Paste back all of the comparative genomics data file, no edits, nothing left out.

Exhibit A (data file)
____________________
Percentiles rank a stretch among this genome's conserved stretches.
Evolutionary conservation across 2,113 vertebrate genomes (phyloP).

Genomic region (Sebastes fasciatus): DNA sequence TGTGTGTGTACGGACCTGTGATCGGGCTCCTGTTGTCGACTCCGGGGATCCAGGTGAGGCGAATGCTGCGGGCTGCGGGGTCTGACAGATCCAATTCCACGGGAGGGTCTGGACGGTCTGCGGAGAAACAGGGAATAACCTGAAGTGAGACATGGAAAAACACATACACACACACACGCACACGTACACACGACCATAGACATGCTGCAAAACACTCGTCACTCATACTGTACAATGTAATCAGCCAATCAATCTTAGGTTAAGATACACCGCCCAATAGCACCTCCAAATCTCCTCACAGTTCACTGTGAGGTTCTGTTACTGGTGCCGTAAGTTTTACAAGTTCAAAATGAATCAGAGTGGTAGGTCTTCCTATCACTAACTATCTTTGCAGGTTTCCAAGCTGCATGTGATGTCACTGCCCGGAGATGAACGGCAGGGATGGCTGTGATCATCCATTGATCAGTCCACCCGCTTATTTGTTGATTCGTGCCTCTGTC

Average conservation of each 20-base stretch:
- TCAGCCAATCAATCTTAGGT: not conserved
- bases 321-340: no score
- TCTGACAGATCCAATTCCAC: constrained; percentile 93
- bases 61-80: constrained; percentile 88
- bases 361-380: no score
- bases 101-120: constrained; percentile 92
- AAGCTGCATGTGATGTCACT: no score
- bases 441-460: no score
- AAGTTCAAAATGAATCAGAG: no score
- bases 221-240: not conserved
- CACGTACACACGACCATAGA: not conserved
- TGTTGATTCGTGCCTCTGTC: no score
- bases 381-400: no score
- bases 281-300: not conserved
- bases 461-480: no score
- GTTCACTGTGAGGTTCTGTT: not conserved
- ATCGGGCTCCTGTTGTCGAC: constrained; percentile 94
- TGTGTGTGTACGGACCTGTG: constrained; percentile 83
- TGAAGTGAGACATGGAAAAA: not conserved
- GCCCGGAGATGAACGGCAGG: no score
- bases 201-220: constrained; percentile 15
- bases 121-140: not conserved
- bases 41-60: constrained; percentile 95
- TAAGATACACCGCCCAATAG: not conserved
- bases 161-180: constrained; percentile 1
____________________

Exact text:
Percentiles rank a stretch among this genome's conserved stretches.
Evolutionary conservation across 2,113 vertebrate genomes (phyloP).

Genomic region (Sebastes fasciatus): DNA sequence TGTGTGTGTACGGACCTGTGATCGGGCTCCTGTTGTCGACTCCGGGGATCCAGGTGAGGCGAATGCTGCGGGCTGCGGGGTCTGACAGATCCAATTCCACGGGAGGGTCTGGACGGTCTGCGGAGAAACAGGGAATAACCTGAAGTGAGACATGGAAAAACACATACACACACACACGCACACGTACACACGACCATAGACATGCTGCAAAACACTCGTCACTCATACTGTACAATGTAATCAGCCAATCAATCTTAGGTTAAGATACACCGCCCAATAGCACCTCCAAATCTCCTCACAGTTCACTGTGAGGTTCTGTTACTGGTGCCGTAAGTTTTACAAGTTCAAAATGAATCAGAGTGGTAGGTCTTCCTATCACTAACTATCTTTGCAGGTTTCCAAGCTGCATGTGATGTCACTGCCCGGAGATGAACGGCAGGGATGGCTGTGATCATCCATTGATCAGTCCACCCGCTTATTTGTTGATTCGTGCCTCTGTC

Average conservation of each 20-base stretch:
- TCAGCCAATCAATCTTAGGT: not conserved
- bases 321-340: no score
- TCTGACAGATCCAATTCCAC: constrained; percentile 93
- bases 61-80: constrained; percentile 88
- bases 361-380: no score
- bases 101-120: constrained; percentile 92
- AAGCTGCATGTGATGTCACT: no score
- bases 441-460: no score
- AAGTTCAAAATGAATCAGAG: no score
- bases 221-240: not conserved
- CACGTACACACGACCATAGA: not conserved
- TGTTGATTCGTGCCTCTGTC: no score
- bases 381-400: no score
- bases 281-300: not conserved
- bases 461-480: no score
- GTTCACTGTGAGGTTCTGTT: not conserved
- ATCGGGCTCCTGTTGTCGAC: constrained; percentile 94
- TGTGTGTGTACGGACCTGTG: constrained; percentile 83
- TGAAGTGAGACATGGAAAAA: not conserved
- GCCCGGAGATGAACGGCAGG: no score
- bases 201-220: constrained; percentile 15
- bases 121-140: not conserved
- bases 41-60: constrained; percentile 95
- TAAGATACACCGCCCAATAG: not conserved
- bases 161-180: constrained; percentile 1